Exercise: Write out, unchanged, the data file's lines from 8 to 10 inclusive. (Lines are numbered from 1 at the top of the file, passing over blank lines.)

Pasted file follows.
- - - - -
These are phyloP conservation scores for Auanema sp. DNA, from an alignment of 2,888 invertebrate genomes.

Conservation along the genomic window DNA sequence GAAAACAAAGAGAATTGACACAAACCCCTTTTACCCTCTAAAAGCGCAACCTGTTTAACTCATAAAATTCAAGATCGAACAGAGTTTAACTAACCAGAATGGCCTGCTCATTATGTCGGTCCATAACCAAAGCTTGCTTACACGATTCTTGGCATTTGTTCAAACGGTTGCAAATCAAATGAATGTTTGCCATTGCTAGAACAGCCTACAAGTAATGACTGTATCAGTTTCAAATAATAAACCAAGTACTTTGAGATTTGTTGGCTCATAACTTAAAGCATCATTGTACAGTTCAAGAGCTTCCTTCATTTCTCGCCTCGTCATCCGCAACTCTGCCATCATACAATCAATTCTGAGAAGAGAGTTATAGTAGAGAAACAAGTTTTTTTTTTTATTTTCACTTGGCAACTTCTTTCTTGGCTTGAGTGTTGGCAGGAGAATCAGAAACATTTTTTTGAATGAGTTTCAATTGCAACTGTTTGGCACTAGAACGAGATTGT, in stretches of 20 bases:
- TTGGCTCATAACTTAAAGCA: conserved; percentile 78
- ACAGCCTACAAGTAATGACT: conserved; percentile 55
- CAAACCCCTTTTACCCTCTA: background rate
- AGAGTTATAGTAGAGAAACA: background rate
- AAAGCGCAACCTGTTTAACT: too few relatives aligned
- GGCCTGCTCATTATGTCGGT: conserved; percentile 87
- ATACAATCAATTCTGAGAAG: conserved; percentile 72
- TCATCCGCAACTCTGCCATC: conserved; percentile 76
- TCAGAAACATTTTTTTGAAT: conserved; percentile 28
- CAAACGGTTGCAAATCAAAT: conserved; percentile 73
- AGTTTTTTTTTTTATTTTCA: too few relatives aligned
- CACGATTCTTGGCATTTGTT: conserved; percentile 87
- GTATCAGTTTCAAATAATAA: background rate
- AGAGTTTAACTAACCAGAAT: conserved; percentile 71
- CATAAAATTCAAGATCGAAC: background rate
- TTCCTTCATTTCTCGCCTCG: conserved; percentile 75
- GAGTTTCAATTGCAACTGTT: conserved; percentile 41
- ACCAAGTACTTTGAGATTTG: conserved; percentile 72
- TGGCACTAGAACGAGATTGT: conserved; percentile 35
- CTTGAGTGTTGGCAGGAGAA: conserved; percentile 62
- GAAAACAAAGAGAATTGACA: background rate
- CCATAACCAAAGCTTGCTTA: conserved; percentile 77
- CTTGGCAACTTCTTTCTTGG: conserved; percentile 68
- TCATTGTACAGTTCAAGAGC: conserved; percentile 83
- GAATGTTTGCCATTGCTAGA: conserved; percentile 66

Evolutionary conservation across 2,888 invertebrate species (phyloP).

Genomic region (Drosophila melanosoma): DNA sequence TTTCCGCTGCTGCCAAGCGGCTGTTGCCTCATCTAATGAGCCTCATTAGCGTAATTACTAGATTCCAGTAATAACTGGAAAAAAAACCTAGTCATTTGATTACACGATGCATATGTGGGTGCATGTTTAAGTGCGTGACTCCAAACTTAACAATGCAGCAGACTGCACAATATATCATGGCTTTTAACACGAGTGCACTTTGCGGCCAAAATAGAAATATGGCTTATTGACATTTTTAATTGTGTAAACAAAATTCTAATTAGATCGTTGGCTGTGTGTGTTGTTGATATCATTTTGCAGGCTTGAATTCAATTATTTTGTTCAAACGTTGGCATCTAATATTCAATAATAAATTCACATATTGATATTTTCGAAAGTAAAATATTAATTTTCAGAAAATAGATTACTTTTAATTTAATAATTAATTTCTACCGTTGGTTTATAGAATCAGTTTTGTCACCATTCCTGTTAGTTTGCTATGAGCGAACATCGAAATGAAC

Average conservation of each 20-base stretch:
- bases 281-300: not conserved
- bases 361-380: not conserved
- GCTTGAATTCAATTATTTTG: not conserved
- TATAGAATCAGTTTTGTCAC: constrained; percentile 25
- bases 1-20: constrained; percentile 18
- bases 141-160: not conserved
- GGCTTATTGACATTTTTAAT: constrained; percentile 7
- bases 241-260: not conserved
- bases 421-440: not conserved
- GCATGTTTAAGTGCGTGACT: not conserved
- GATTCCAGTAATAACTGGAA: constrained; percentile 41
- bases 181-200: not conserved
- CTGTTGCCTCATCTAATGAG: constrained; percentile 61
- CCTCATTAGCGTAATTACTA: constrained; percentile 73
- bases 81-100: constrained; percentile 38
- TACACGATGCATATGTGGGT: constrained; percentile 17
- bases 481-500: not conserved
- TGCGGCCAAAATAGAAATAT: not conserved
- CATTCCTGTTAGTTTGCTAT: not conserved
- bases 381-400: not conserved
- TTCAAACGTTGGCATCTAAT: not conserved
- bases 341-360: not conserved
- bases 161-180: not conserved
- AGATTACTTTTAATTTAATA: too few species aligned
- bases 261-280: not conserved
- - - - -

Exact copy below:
- GGCCTGCTCATTATGTCGGT: conserved; percentile 87
- ATACAATCAATTCTGAGAAG: conserved; percentile 72
- TCATCCGCAACTCTGCCATC: conserved; percentile 76